What better way to end this season's college admissions sweepstakes and sign off for the summer than with the story of Adam Wheeler, the collegiate James Frey, a man who seems to regard reality as nothing more than a canvas on which he can paint his allegedly embellished portrait.
I say allegedly because there are 20 counts of various kinds of fraud pending against the young non-undergraduate, and everyone is innocent until proven guilty. By the way, someone might remind his defense lawyer of that basic concept, as the guy was already quoted taking the aberrational-behavior defense out for a test drive:
"He's never been in trouble before," said lawyer Steve Sussman, which kind of implies that he's in trouble now, though I'm sure that if Sussman were asked to parse his comment he'd say the trouble is the legal brouhaha, and not anything Wheeler did to bring it on.
Right. For those of you sane enough to be distracted by the BP oil spill or Elena Kagan's nomination - that is, for those of you who don't have a graduating or incoming high school senior - here's the nutshell version of the Adam Wheeler story:
He was a sophomore at Bowdoin before transferring to Harvard, where he won an English prize his second year and collected about $45,000 in financial aid. He applied for both a Rhodes scholarship and a Fulbright fellowship, and why not, given his perfect SAT scores, his straight-A record, and those amazing recommendations.
Problem is, none of the above is true except for the Bowdoin part, at least until he got suspended. We know this only because an eagle-eyed professor saw an uncanny resemblance between a section of the Rhodes app and something a colleague of his had written, which was the beginning of the end of the house of cards.
Let others debate issues of ethics, stress and expectations. The pressing question raised by l'affaire Wheeler is, How do you fake your SAT scores?
This is the kind of revelation that could help keep journalism alive, folks. You can alter your SAT scores. I like to think that right now a handful of intrepid young reporters are scrambling to beat each other to the scoop. A message to the one who figures it out: My email's at the end of the post. Deliver the clip proving you're the one who got the story, and dinner's on me.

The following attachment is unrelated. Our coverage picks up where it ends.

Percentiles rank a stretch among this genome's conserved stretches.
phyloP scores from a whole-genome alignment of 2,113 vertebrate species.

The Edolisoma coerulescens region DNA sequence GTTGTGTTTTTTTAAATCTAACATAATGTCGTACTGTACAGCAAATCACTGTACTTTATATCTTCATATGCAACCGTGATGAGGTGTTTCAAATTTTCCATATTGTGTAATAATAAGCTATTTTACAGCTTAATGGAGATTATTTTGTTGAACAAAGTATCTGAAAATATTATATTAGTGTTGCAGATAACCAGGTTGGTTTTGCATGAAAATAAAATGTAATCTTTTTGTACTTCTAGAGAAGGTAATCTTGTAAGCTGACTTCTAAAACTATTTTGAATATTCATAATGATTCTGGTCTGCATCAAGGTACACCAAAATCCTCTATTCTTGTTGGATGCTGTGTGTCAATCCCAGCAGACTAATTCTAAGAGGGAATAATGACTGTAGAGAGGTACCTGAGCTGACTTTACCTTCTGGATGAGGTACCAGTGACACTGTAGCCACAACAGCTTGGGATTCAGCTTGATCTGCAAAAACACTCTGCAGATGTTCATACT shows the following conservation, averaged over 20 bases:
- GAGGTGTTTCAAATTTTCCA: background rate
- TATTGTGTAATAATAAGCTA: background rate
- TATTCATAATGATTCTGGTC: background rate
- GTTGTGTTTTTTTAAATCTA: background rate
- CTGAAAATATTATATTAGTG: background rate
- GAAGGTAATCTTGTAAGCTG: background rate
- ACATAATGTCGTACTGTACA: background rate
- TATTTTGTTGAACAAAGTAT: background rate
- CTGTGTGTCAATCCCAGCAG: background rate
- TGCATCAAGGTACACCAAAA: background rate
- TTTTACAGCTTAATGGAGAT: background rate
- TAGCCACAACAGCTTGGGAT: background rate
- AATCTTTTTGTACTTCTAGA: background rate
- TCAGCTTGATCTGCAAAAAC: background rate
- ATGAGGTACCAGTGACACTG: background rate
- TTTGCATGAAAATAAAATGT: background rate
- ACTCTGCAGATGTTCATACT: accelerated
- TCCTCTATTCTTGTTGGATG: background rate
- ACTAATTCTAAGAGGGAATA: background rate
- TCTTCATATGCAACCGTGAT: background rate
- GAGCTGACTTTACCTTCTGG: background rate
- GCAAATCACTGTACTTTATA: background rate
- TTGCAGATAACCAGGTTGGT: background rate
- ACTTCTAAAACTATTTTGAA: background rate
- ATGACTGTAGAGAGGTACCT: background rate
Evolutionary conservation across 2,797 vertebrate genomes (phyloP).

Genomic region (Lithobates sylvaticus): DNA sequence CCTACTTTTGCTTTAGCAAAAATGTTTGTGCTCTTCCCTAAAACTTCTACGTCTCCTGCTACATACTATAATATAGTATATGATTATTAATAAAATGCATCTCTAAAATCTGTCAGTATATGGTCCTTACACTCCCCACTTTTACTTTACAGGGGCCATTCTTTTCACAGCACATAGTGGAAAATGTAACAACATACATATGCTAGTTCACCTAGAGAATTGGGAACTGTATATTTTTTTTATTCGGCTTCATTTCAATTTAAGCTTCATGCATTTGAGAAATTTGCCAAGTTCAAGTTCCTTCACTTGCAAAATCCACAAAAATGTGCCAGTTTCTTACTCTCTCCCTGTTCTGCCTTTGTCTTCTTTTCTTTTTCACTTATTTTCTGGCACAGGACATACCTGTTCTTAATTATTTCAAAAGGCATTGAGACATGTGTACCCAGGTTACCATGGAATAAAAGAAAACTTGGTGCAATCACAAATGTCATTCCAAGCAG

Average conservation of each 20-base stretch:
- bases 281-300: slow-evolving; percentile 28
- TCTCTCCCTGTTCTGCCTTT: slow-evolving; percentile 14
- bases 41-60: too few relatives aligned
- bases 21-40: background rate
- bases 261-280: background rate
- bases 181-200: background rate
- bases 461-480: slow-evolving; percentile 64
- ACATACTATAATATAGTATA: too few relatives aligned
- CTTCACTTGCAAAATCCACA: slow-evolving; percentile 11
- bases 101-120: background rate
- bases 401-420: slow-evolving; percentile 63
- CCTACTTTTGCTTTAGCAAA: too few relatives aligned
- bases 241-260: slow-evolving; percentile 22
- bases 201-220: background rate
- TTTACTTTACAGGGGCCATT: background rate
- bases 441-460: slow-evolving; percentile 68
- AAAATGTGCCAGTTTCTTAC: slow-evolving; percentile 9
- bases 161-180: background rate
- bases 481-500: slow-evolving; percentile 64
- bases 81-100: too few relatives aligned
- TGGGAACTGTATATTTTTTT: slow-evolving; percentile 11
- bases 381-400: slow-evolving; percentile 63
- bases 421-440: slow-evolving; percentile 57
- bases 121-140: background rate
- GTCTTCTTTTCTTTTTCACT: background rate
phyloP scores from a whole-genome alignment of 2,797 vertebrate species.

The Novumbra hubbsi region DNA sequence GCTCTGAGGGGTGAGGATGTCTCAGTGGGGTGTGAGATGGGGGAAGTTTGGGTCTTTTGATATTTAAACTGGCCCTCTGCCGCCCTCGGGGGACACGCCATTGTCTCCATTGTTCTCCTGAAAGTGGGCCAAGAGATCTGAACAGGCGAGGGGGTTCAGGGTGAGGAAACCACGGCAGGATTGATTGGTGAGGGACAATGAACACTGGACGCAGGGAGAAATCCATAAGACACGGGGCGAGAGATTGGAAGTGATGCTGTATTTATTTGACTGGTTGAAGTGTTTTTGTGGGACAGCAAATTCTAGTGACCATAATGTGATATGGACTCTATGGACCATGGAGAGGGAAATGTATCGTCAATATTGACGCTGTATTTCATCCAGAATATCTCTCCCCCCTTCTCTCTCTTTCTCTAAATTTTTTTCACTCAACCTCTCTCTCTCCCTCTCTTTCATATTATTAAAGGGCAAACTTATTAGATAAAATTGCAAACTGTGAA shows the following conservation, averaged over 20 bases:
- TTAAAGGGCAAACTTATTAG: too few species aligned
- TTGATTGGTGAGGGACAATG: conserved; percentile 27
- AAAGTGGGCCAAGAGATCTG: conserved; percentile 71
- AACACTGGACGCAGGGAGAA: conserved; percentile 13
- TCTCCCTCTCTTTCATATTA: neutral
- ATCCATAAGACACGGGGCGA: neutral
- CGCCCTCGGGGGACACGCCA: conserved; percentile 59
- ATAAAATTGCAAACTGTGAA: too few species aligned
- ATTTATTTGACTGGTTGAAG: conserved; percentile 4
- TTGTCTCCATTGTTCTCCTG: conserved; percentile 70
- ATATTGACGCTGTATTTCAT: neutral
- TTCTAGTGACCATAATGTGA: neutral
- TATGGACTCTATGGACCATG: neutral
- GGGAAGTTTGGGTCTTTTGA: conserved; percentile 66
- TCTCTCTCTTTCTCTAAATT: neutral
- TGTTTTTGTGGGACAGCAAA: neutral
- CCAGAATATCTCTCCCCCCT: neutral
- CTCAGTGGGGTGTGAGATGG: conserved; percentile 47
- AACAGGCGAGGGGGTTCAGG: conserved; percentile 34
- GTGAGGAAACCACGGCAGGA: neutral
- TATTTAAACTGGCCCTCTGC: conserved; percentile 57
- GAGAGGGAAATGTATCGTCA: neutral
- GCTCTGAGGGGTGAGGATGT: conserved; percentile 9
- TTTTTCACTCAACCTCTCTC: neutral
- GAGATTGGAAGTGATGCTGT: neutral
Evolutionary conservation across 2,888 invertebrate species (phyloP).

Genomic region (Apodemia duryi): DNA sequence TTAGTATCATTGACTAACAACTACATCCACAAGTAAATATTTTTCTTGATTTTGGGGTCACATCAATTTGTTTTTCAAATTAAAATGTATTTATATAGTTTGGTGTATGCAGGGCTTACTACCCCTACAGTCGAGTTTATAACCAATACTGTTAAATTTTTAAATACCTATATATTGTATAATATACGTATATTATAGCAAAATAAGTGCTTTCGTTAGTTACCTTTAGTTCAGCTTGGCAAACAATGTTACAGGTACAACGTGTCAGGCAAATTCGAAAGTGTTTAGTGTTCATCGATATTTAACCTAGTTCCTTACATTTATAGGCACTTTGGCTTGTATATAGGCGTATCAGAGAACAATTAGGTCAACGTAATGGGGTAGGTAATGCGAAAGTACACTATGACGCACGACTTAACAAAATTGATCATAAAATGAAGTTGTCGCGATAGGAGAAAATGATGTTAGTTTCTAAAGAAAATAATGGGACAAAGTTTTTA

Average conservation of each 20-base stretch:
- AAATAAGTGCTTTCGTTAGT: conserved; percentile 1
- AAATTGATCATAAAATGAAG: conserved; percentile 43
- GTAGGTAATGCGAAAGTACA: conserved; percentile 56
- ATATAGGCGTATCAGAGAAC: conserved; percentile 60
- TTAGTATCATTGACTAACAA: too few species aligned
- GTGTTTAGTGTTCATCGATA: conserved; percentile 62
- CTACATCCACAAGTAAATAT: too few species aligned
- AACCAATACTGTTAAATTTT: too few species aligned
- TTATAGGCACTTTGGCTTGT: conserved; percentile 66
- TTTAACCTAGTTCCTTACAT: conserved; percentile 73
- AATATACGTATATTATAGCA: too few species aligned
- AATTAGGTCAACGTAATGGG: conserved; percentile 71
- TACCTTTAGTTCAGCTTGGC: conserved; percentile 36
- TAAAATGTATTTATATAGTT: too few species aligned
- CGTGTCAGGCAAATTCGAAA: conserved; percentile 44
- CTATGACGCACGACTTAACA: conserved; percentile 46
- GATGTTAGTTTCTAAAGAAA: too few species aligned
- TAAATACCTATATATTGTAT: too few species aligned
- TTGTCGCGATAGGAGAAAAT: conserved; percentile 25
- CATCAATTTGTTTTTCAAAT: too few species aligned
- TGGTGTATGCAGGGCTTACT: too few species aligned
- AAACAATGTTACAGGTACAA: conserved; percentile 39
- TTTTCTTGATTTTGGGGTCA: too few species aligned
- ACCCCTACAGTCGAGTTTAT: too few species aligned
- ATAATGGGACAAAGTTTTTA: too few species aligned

In 1943, legendary screwball comedy director Preston Sturges made "Hail the Conquering Hero," in which a nebbishy Eddie Bracken, whose chronic hay fever got him discharged early from the Marines, hides out in shame until his nonexistent tour is over, rather than confess that he's failed to honor the legacy of his late father, who died a hero in World War I.
A bunch of Marines he meets in a bar loan him a uniform and some medals so he can finish up the fiction, go home, and make his mama proud. But he does it reluctantly, out of love, and with full awareness of how wrong it is - and then he confesses and asks his hometown's forgiveness.
Today's phony aspires not to good deeds but to a great resume, pleads "not guilty" despite an Everest of evidence, and his lawyer trots out some pale notion of innocence that seems based not on truth but on frequency.
Will those of you who think there are only 10 schools worth going to take this as a cautionary tale? Probably not; you'll write him off as a marginal wacko.
At your peril. I'm headed for summer hiatus, as are the rest of you, I hope.
I do want to leave you with a little ray of happiness, though, so consider a story that got not one-hundredth of the exposure the fake-student story got. Tiny Grinnell College, in tiny Grinnell, Iowa, is one of those impressive small liberal arts colleges that college fashionistas ignore because, well, it's in Iowa and it isn't part of the Ivy League.
But if an institution can have a conscience, Grinnell is in a league of its own: This year the class of 1960 celebrates its 50-year reunion - in part, by helping to pay down the college debt amassed by the graduating class of 2010. The school's financial aid department identifies high-need students who've distinguished themselves, and the alumni donations are applied to current-year financial aid, both federal and institutional loans.
Every year, graduates get a hand from graduates who preceded them by half a century. Fifty years from now, the class of 2010 will return the favor and help out the class of 2060.
I'd like to think that officials at other schools are going to write in, irate that I failed to mention similar programs at their schools. I can't imagine any situation where I'd be happier to be corrected. Bring it on: I'll come out of summer hibernation to share the information.